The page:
Cooper Tire & Rubber Company has completed tire builds using rubber derived from guayule plants and new guayule related materials. The tires are being evaluated by Cooper’s technical team using rigorous wheel, road and track tests, which are ongoing, but to date suggest tire performance that is at least equal to tires made of components derived from the Hevea rubber plant.
This development was reported by Cooper to its consortium partners—PanAridus, Arizona State University, Cornell University, and the Agricultural Research Service of the United States Department of Agriculture (USDA-ARS)—as the group met recently in Maricopa, Arizona for its third annual meeting and progress report on their $6.9 million Biomass Research and Development Initiative (BRDI) grant, “Securing the Future of Natural Rubber—An American Tire and Bioenergy Platform from Guayule.” The consortium received the BRDI grant in 2012 from the USDA and the U.S. Department of Energy (DOE) to conduct research aimed at developing enhanced manufacturing processes for the production of solid rubber from the guayule plant as a biomaterial for tire applications, as well as evaluating the plant’s residual biomass for fuel applications. The consortium aims to harness biopolymers extracted from guayule as a replacement for synthetic rubbers and Hevea natural rubber used in the production of tires. It is also focused on genomic and agronomic development of guayule and the sustainability impact these biomaterial and bioenergy industries have on the American Southwest, where guayule is grown. The grant period ends late in the second quarter of 2017.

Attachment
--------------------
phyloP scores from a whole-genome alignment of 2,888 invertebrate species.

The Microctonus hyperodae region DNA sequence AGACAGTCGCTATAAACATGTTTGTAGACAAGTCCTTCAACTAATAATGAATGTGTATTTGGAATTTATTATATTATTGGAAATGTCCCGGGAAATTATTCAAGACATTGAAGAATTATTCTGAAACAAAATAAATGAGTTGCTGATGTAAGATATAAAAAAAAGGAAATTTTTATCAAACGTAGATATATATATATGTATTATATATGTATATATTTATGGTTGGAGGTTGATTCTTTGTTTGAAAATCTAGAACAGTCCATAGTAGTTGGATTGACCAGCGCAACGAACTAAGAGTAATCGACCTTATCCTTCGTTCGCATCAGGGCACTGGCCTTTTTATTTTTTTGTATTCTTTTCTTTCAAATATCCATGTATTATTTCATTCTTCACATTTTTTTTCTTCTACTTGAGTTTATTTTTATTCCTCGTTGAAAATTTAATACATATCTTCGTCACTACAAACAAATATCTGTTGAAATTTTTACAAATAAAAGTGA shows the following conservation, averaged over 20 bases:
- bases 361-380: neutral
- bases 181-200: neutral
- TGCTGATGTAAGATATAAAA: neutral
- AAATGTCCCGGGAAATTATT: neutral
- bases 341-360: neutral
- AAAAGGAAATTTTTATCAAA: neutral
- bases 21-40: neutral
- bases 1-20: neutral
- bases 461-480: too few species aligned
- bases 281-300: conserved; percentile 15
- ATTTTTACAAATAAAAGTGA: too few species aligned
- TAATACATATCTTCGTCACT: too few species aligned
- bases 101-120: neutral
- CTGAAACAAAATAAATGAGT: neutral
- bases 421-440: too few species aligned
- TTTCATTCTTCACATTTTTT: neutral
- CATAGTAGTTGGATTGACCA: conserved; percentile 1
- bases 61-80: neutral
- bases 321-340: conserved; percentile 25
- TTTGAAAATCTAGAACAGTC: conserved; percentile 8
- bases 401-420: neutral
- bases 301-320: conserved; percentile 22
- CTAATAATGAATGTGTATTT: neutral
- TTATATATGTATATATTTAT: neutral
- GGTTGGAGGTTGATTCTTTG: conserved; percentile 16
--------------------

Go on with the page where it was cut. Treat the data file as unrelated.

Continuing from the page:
Cooper’s progress in tire technology under the grant has been aided by PanAridus’ success in manufacturing rubber using improved strains of guayule and deploying superior rubber extraction technology. Cooper, PanAridus and USDA-ARS have worked closely to identify key variables impacting rubber quality and controlling these factors during the rubber manufacturing process, resulting in compounds with properties that behave more like Hevea natural rubber than guayule isolated from other processes.
In addition to the advances in rubber manufacturing and tire technology, consortium members USDA-ARS and Cornell also reported significant progress in defining the guayule genome. Scientists may eventually be able to identify genes that can be tuned to improve qualities such as rubber yield, plant size, drought tolerance and other positive characteristics. Related advances have also been made in agronomics by consortium member USDA-ARS, including irrigation and direct seeding. These studies will help determine optimum conditions under which farmers can grow guayule crops to produce quantities sufficient for commercial use. ASU is evaluating the social, economic and environmental impact of the grant activities on all stakeholders with a focus on sustainable business practices.
“As the lead company in the consortium, we are extremely pleased with the progress that the group has made to advance guayule technology on all fronts,” said Chuck Yurkovich, Senior Vice President, Global Research and Development for Cooper. “The team is making rapid progress toward a commercial source of domestic natural rubber, and ultimately, tires made with guayule rubber.”